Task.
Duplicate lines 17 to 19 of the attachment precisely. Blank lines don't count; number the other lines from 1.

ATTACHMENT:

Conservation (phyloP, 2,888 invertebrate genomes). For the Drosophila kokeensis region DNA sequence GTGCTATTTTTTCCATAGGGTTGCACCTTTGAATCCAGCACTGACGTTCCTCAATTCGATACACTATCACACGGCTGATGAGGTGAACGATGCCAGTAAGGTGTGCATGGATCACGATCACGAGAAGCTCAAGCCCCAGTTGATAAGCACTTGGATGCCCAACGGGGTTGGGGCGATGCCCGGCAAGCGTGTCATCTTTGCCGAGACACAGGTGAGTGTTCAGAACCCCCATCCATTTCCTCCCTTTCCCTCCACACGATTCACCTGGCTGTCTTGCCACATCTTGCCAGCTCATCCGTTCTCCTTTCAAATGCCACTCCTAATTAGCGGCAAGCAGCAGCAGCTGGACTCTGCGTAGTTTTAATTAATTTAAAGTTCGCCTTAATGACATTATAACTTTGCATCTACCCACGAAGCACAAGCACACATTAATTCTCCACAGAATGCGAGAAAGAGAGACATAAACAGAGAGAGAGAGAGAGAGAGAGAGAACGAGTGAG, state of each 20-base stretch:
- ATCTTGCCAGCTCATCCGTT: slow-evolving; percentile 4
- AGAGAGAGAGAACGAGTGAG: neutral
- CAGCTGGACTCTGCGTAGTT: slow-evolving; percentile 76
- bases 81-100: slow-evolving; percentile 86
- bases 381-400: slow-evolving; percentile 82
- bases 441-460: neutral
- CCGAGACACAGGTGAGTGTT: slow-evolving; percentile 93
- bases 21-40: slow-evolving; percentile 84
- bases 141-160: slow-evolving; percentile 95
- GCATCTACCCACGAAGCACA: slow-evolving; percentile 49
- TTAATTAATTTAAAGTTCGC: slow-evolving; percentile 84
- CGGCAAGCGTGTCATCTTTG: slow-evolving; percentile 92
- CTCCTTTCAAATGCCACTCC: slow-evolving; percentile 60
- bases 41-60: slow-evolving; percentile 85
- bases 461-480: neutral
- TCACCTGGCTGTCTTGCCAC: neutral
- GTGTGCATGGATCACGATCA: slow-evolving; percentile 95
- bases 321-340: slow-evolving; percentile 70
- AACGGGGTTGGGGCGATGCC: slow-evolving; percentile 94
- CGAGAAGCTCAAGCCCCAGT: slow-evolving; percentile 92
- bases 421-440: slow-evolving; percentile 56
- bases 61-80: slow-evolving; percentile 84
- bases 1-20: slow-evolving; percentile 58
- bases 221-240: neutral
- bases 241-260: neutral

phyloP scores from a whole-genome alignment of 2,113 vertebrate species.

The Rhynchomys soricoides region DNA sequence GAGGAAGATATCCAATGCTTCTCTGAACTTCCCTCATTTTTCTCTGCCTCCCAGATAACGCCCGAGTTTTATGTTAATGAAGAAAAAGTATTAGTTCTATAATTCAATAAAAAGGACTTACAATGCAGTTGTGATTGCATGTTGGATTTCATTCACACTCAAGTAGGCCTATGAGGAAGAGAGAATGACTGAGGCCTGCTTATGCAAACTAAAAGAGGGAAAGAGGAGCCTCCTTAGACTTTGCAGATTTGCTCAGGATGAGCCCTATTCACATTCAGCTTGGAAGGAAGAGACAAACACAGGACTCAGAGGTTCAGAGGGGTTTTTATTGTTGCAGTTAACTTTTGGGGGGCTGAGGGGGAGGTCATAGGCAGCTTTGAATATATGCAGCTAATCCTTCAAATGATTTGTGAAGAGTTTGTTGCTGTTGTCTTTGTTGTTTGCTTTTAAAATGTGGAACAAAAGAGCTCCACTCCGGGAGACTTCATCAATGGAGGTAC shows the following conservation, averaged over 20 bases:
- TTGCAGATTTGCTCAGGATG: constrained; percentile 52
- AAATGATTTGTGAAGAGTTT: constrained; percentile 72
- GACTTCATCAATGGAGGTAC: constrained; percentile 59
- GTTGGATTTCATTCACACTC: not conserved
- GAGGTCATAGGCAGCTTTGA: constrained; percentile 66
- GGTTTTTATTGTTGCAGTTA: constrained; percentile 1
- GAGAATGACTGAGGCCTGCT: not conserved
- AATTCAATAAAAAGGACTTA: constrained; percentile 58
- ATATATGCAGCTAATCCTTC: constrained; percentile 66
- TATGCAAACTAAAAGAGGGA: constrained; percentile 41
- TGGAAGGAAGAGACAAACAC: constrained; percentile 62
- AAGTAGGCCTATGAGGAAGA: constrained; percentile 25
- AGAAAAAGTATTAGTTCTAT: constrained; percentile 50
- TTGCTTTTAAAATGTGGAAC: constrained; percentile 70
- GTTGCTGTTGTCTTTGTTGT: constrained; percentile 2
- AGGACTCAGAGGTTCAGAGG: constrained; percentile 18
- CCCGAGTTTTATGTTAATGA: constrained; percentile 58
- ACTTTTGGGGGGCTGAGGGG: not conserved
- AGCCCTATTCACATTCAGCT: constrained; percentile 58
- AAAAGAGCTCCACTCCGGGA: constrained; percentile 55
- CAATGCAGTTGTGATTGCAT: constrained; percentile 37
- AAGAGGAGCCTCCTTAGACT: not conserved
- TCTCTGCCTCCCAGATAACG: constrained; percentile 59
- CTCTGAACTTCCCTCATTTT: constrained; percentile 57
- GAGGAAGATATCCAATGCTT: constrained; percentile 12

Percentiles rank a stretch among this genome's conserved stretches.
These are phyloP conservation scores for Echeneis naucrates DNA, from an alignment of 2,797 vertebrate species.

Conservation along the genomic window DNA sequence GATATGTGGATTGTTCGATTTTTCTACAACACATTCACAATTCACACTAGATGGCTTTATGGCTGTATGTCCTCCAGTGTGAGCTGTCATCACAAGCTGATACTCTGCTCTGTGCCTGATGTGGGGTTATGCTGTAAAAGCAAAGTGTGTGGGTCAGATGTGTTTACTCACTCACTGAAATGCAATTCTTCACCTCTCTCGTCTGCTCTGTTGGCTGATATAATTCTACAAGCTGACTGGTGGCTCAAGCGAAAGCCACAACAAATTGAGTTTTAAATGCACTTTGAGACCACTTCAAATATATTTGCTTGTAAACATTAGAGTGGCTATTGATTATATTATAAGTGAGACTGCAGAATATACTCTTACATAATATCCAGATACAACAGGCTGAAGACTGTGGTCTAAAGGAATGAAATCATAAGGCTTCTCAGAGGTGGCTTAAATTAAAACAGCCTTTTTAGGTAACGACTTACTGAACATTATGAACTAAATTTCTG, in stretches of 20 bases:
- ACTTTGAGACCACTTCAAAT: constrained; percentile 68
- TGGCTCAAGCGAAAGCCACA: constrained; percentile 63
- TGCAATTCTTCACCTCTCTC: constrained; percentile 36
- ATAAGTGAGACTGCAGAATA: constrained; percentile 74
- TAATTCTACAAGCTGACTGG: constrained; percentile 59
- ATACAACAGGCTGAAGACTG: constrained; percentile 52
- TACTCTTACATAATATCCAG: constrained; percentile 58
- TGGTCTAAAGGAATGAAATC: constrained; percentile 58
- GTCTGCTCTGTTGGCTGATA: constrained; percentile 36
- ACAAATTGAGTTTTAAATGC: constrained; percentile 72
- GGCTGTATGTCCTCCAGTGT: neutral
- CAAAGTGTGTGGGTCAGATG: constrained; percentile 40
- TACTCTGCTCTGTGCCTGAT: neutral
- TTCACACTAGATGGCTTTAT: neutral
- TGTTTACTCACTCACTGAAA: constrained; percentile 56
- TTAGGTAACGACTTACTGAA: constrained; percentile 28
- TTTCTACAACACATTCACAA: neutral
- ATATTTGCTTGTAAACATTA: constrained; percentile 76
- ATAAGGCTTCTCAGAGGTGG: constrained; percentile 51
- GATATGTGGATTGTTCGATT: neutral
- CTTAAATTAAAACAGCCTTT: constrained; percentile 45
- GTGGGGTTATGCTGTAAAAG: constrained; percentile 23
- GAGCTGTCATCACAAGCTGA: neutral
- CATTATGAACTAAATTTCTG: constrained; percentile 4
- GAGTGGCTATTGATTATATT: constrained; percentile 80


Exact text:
- TCACCTGGCTGTCTTGCCAC: neutral
- GTGTGCATGGATCACGATCA: slow-evolving; percentile 95
- bases 321-340: slow-evolving; percentile 70